Spoiler Scale (How spoilery is this article on a scale of 1 to 10?): 4
For her second feature film (Australia’s submission to the 85th Annual Academy Awards in the Best Foreign-Language Picture category), co-writer/director Cate Shortland (Somersault (2004)) adapts Rachel Seiffert’s critically-acclaimed novel, The Dark Room (2001), which contemplates the effect of the fall if the Nazis upon individual Germans. In extracting only one of Seiffert’s three narratives, Shortland opts for a vantage point that proves to be more personal and less political. The end results are mixed.
The story begins with the evacuation of a family from urban Germany at the conclusion of World War II. The father (a military officer) and the mother (a member of the Nazi intelligentsia) – who are always addressed by their formal names – abandon their five children early in the film to meet their own fate. And Lore (Saskia Rosendahl), the eldest of the Hitler Youth (one would guess to be 16 years old), attempts to lead the children through the treacherous, retaliatory, and anarchic terrain of post-war Germany to reach the relative seclusion of their grandmother’s house on the coast. Along the way, they accept the necessary assistance of a young Jewish man – Tomas (Kai Malina) – who is barely older than Lore.
As the centerpiece of the film, the title character is deservedly complex. We learn just enough about the mother to establish the frigidity of Lore’s own emotional baseline. Lore’s programmed assumptions about humanity – less pliable than her younger siblings – begin to die hard as she is forced to view graphic pictures of the holocaust in an Allied bread line. The sheer need to survive – and to keep one’s family alive – would tend to knock most people off their moral center under such circumstances. And the arrival of Tomas not only complicates these conflicts, but begins to awaken her sexuality through a cycle of repulsion/attraction. In a portrayal that at times could easily stray into the icky and exploitative, newcomer Rosendahl is nothing short of a revelation.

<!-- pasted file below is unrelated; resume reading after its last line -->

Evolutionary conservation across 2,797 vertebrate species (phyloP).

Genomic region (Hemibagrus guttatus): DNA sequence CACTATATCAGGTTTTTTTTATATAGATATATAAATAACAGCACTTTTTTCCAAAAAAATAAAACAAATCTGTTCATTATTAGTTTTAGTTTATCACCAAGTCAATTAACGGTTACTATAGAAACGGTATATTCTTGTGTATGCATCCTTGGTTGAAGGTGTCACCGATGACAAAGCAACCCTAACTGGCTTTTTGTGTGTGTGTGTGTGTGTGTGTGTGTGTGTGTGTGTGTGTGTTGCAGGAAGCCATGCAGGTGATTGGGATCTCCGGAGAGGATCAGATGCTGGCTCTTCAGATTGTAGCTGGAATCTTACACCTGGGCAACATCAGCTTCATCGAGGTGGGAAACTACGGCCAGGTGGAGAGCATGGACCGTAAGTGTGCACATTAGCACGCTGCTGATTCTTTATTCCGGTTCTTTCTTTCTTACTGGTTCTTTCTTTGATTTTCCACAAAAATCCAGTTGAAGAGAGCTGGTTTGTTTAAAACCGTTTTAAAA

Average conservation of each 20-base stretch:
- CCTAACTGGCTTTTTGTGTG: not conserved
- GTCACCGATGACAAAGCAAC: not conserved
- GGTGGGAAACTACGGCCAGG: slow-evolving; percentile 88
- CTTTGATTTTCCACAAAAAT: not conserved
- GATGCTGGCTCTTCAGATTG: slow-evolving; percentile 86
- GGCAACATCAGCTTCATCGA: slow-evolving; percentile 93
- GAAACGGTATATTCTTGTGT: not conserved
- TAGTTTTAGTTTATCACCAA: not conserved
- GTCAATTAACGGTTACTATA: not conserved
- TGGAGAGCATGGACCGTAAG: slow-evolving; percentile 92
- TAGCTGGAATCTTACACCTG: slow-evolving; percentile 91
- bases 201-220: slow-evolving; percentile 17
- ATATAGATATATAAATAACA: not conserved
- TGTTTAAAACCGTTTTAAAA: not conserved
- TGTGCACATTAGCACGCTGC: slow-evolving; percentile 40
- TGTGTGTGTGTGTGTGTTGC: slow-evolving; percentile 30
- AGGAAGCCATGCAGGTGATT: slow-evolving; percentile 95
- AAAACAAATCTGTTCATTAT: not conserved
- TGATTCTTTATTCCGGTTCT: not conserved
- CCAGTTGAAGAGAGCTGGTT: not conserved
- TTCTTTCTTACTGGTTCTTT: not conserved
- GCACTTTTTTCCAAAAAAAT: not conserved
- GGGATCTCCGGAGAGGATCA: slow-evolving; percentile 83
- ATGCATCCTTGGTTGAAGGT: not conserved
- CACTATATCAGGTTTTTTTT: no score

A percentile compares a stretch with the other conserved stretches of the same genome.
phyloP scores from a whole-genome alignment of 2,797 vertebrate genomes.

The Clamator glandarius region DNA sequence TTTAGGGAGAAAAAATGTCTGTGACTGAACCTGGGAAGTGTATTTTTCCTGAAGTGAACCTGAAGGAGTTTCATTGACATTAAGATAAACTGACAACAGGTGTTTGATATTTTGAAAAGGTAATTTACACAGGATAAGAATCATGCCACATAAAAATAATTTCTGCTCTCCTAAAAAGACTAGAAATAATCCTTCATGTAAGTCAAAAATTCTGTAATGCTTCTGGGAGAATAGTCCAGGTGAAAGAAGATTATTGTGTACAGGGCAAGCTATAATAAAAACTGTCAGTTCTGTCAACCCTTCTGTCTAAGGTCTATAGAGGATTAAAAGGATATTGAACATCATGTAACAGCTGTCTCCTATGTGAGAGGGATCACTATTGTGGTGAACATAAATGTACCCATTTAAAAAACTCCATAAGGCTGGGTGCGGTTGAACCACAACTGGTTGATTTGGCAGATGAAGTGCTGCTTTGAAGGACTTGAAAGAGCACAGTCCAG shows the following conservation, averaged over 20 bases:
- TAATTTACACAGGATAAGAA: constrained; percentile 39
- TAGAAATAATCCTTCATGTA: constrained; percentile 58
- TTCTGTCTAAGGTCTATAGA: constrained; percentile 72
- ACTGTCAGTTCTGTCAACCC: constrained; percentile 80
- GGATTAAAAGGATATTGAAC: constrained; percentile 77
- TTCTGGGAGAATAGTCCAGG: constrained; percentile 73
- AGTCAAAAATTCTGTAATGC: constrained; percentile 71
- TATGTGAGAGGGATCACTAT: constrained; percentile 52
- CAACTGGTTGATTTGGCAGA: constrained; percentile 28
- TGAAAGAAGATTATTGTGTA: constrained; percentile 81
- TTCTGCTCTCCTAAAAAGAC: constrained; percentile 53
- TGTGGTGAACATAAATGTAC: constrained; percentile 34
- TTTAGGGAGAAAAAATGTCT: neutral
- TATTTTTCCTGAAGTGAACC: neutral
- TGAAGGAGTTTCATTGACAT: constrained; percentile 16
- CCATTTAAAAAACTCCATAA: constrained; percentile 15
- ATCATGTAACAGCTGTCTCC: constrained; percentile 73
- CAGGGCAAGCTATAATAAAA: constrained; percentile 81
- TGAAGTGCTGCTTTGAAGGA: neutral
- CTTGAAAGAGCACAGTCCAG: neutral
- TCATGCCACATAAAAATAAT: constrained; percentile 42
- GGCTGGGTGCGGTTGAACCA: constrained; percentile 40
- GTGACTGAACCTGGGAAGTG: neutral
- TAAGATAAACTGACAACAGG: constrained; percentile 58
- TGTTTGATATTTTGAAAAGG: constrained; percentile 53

Undeniably, Shortland knows how to direct actors. But after an eight-year hiatus, Shortland brings her considerable visual storytelling talents to bear in a manner that undermines the performances. While Shortland teases the viewer with the possibility of immersion into Lore’s inner world (e.g., the copious use of the shallow focus and the handheld), she also takes entirely too much time to smell the flowers (e.g., shots of a snail climbing up a branch, a bee in the throes of pollination, etc.) Through the (over-)use of this “fractured, impressionistic imagery as a mirror of moral dislocation” (Lisa Schwarzbaum, Entertainment Weekly), Shortland’s approach keeps us at arm’s length and ultimately stunts the impact of the ending.
Lore never quite rises to the level of Europa, Europa (1990) – an exploration of similar territory from another angle. But for those who appreciated Jennifer Lawrence’s startlingly raw debut in Winter’s Bone (2010), Rosendahl’s breakthrough performance alone is worth the price of admission.